If I have to work on a Sunday night, it may as well be an evening out with my partner enjoying a nice glass of wine, a delicious meal, and listening to the blues rock of Los Lonely Boys.
“I just want to be a good musician, I want to be a good songwriter, I want to get better.”
Refreshing words coming from a musician who’s been at the top of his game for over 50 years. Martin Barre is well-known as the long-time lead guitarist (1969-2012) for Jethro Tull. I spoke with Martin in anticipation of his “Martin Barre Celebrates 50 Years of Jethro Tull Tour,” which will come to the DC Metro area for two shows on April 22 at The Birchmere and April 23 at Rams Head on Stage. (This interview has been edited for clarity and flow.)
The first time I saw Karen Jonas and her musical partner, Tim Bray, perform was at Gypsy Sally’s in 2015. I had the pleasure of seeing the duo with Karen’s band again recently at Pearl Street Warehouse on the night she won the 2019 Wammy Award for Best Country/Americana Artist.
Drummers are perpetually left in the dark. Which is a little odd because they’re the engines of a band — the driving force, the anchor around which the music is tied. Sometimes, the drummer shines bright despite being pushed to the back of the stage. Such is the case with Isabelle De Leon, the DC-based drummer who cohosts, along with saxophonist Elijah Balbed, the monthly Southwest Soul Sessions at Pearl Street Warehouse.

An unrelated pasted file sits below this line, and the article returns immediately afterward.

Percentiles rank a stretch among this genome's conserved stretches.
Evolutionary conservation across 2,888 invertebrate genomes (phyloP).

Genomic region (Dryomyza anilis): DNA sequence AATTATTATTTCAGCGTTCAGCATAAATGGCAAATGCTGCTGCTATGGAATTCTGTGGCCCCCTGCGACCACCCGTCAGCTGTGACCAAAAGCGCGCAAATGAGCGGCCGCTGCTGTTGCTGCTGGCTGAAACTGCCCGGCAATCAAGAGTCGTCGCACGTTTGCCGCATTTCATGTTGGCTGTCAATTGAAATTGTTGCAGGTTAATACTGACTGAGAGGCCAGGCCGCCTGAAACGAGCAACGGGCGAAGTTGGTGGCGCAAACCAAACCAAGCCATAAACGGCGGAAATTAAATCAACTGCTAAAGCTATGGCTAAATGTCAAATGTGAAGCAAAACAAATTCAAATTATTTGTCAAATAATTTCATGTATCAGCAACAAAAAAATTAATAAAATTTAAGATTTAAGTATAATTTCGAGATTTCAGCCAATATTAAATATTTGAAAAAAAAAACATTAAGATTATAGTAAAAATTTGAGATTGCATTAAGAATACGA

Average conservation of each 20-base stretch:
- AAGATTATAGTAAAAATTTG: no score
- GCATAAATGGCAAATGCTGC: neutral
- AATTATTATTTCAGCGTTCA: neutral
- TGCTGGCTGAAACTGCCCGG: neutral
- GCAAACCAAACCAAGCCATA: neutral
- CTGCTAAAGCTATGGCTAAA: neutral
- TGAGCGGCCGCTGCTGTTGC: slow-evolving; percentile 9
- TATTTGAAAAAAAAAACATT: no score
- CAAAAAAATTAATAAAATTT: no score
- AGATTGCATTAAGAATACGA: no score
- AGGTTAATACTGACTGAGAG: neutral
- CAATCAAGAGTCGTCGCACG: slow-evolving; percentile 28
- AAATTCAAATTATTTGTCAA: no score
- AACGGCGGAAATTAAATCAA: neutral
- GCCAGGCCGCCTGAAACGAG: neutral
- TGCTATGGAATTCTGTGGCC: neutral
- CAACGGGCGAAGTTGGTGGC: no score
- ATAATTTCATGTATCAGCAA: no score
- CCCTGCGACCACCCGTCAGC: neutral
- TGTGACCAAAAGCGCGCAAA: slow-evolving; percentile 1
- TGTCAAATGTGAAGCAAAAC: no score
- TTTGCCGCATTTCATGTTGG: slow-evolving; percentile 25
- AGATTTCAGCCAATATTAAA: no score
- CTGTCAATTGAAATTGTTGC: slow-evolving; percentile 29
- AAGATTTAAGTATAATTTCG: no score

“You are like a hurricane, there’s calm in your eye, and I’m getting’ blown away…” — “Like a Hurricane,” Neil Young
You may wonder why a review about virtuoso sitar player would start with lyrics from a classic Neil Young rocker but bear with me. It will become clear soon enough. You see, Anoushka Shankar appeared at Sixth and I Synagogue for two shows recently.
Babalú! Those of us who’ve reached a certain age, or any fan of “I Love Lucy,” will recognize that famous cry. Ricky Ricardo’s celebrated signature song introduced countless Americans to Cuban music and culture. Desi Arnaz, who played the television show’s Cuban band leader, had already made “Babalú” an established musical number for his orchestra in the 1940s.